Two unions representing thousands of workers at UMass Amherst have successfully negotiated job-saving measures and the formation of joint labor-management committees to study cost-saving proposals other than reductions in the campus workforce.
“This agreement wins an important reprieve for members of the Professional Staff Union and the University Staff Association. Members organized to put pressure on the campus administration, which wanted to shut down bargaining and immediately lay off hundreds of workers. Union members saved health care and preserved financial stability for families throughout the region around UMass Amherst,” said MTA President Merrie Najimy.
"Members organized to put pressure on the campus administration, which wanted to shut down bargaining and immediately lay off hundreds of workers. Union members saved health care and preserved financial stability for families throughout the region around UMass Amherst.”MTA President Merrie Najimy
Most PSU and USA members will take two weeklong furloughs, and some will take longer furloughs. UMass Amherst cannot, however, lay off members of the two staff unions prior to Jan. 31. In the meantime, members of the unions and management at UMass Amherst will meet to evaluate cost-saving proposals that the PSU and USA have brought to the bargaining table as alternatives to layoffs. And advocacy will continue to secure at least level funding from the state for the rest of the fiscal year. In July, the Legislature passed a level-funded budget for public higher education through the end of October.
The university had threatened last week to lay off as many as 450 workers, prompting the unions to file charges against UMass Amherst with state labor officials, asserting that Chancellor Kumble Subbaswamy’s administration was violating earlier agreements and had stopped negotiating in good faith.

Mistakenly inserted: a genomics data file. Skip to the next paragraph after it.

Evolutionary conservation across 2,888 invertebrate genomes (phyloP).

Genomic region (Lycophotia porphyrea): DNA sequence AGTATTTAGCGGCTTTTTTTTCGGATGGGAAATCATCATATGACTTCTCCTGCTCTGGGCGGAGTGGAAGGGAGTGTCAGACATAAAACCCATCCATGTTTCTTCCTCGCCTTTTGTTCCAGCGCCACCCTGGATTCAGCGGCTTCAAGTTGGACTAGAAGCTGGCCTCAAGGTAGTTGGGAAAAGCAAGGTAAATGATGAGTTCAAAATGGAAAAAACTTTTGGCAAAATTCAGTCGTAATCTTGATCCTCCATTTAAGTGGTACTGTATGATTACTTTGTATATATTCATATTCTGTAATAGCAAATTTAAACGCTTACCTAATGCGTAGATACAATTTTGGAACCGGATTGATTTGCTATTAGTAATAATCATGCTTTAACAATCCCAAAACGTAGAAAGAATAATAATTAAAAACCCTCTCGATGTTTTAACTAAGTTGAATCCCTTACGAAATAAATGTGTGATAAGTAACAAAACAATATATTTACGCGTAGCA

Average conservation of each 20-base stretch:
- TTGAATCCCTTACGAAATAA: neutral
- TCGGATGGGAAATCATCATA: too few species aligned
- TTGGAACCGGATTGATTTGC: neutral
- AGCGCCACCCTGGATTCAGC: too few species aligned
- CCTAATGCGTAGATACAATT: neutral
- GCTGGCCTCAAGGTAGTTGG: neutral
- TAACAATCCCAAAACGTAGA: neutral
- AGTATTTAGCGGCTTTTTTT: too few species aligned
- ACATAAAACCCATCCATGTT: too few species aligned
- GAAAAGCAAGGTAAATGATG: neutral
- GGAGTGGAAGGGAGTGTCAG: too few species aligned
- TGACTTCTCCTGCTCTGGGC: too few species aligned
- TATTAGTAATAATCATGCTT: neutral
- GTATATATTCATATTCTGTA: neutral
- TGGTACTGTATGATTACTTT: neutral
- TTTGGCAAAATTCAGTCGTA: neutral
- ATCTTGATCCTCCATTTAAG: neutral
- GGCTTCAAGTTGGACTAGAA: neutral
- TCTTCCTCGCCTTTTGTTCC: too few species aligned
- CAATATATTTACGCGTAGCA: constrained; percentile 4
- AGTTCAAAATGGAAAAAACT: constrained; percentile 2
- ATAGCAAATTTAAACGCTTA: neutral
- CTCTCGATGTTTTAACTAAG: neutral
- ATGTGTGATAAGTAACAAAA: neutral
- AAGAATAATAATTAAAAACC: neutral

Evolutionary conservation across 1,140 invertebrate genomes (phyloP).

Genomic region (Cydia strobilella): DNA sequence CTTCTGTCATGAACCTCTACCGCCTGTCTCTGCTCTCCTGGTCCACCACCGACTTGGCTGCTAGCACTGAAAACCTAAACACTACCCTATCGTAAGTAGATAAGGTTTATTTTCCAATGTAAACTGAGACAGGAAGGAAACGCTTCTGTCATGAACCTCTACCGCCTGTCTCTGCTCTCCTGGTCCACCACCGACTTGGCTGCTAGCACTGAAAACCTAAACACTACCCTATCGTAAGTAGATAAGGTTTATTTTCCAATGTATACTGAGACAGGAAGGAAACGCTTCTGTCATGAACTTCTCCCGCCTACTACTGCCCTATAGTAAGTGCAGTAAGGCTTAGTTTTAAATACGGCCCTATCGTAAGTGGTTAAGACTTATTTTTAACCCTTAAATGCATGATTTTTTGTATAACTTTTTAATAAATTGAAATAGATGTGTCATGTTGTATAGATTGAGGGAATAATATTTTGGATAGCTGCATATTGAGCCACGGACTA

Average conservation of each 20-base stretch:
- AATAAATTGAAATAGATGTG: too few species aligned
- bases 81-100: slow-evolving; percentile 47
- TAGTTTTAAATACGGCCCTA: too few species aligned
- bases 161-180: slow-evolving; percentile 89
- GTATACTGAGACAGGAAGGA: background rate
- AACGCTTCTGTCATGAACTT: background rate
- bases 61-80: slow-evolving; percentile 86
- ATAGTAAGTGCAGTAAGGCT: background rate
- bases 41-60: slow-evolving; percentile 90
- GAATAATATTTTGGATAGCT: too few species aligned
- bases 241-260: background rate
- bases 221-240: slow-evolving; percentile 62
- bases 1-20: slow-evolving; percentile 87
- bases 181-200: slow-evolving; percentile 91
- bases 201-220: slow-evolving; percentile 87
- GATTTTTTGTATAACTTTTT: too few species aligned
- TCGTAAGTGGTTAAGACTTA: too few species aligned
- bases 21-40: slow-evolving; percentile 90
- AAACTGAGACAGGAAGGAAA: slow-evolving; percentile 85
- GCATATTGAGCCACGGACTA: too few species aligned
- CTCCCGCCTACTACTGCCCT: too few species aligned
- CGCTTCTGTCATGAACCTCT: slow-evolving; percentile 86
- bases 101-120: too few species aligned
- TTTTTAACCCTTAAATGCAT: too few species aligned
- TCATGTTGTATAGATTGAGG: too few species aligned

MTA Vice President Max Page, a professor at UMass Amherst, said that while the unions successfully pushed back against the university’s effort to get rid of hundreds of workers, the unwarranted threats of mass layoffs remain. Page said the university administration and UMass President Marty Meehan must work harder to secure necessary state and federal funds for the campus rather than continuing to force every campus to impose layoffs and deny workers health insurance.
Page pointed out that the PSU and the USA have identified plenty of work for members of both unions, even as the campus adjusts to temporarily having fewer students on site.
“The UMass system cannot be allowed to use the COVID-19 pandemic as an excuse to usher in corporate-style downsizing,” Page said. “The austerity narrative is a false one, and any efforts to cut workers or programs at UMass will unjustly harm both the people who work there and the countless others who rely on public higher education as the means to achieve the quality of life that they desire and deserve.”